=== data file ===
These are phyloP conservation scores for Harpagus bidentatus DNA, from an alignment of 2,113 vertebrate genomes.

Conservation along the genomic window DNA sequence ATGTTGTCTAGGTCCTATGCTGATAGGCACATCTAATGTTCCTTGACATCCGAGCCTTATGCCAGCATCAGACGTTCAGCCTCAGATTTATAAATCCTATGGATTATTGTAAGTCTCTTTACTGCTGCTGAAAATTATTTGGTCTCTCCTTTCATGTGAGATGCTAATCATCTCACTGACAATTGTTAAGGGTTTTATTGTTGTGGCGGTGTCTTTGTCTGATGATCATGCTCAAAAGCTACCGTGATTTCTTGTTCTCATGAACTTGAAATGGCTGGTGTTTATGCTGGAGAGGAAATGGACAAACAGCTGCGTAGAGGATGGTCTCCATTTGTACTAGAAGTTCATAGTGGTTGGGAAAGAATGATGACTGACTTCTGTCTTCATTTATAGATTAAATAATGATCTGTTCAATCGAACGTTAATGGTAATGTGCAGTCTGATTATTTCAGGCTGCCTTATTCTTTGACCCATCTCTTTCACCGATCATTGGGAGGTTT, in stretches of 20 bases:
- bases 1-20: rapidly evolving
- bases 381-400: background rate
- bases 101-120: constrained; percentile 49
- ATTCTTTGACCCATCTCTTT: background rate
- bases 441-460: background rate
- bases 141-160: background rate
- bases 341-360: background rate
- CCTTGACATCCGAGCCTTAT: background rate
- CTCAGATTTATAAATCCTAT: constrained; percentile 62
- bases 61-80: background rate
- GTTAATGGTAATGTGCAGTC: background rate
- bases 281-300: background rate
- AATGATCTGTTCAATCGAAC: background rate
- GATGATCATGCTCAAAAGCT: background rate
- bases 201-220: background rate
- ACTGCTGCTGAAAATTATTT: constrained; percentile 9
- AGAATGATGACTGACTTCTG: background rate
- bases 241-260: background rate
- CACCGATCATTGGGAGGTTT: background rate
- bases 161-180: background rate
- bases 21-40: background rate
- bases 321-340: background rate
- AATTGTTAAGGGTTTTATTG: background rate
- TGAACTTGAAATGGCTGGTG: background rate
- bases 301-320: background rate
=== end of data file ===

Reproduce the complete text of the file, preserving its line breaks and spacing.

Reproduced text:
These are phyloP conservation scores for Harpagus bidentatus DNA, from an alignment of 2,113 vertebrate genomes.

Conservation along the genomic window DNA sequence ATGTTGTCTAGGTCCTATGCTGATAGGCACATCTAATGTTCCTTGACATCCGAGCCTTATGCCAGCATCAGACGTTCAGCCTCAGATTTATAAATCCTATGGATTATTGTAAGTCTCTTTACTGCTGCTGAAAATTATTTGGTCTCTCCTTTCATGTGAGATGCTAATCATCTCACTGACAATTGTTAAGGGTTTTATTGTTGTGGCGGTGTCTTTGTCTGATGATCATGCTCAAAAGCTACCGTGATTTCTTGTTCTCATGAACTTGAAATGGCTGGTGTTTATGCTGGAGAGGAAATGGACAAACAGCTGCGTAGAGGATGGTCTCCATTTGTACTAGAAGTTCATAGTGGTTGGGAAAGAATGATGACTGACTTCTGTCTTCATTTATAGATTAAATAATGATCTGTTCAATCGAACGTTAATGGTAATGTGCAGTCTGATTATTTCAGGCTGCCTTATTCTTTGACCCATCTCTTTCACCGATCATTGGGAGGTTT, in stretches of 20 bases:
- bases 1-20: rapidly evolving
- bases 381-400: background rate
- bases 101-120: constrained; percentile 49
- ATTCTTTGACCCATCTCTTT: background rate
- bases 441-460: background rate
- bases 141-160: background rate
- bases 341-360: background rate
- CCTTGACATCCGAGCCTTAT: background rate
- CTCAGATTTATAAATCCTAT: constrained; percentile 62
- bases 61-80: background rate
- GTTAATGGTAATGTGCAGTC: background rate
- bases 281-300: background rate
- AATGATCTGTTCAATCGAAC: background rate
- GATGATCATGCTCAAAAGCT: background rate
- bases 201-220: background rate
- ACTGCTGCTGAAAATTATTT: constrained; percentile 9
- AGAATGATGACTGACTTCTG: background rate
- bases 241-260: background rate
- CACCGATCATTGGGAGGTTT: background rate
- bases 161-180: background rate
- bases 21-40: background rate
- bases 321-340: background rate
- AATTGTTAAGGGTTTTATTG: background rate
- TGAACTTGAAATGGCTGGTG: background rate
- bases 301-320: background rate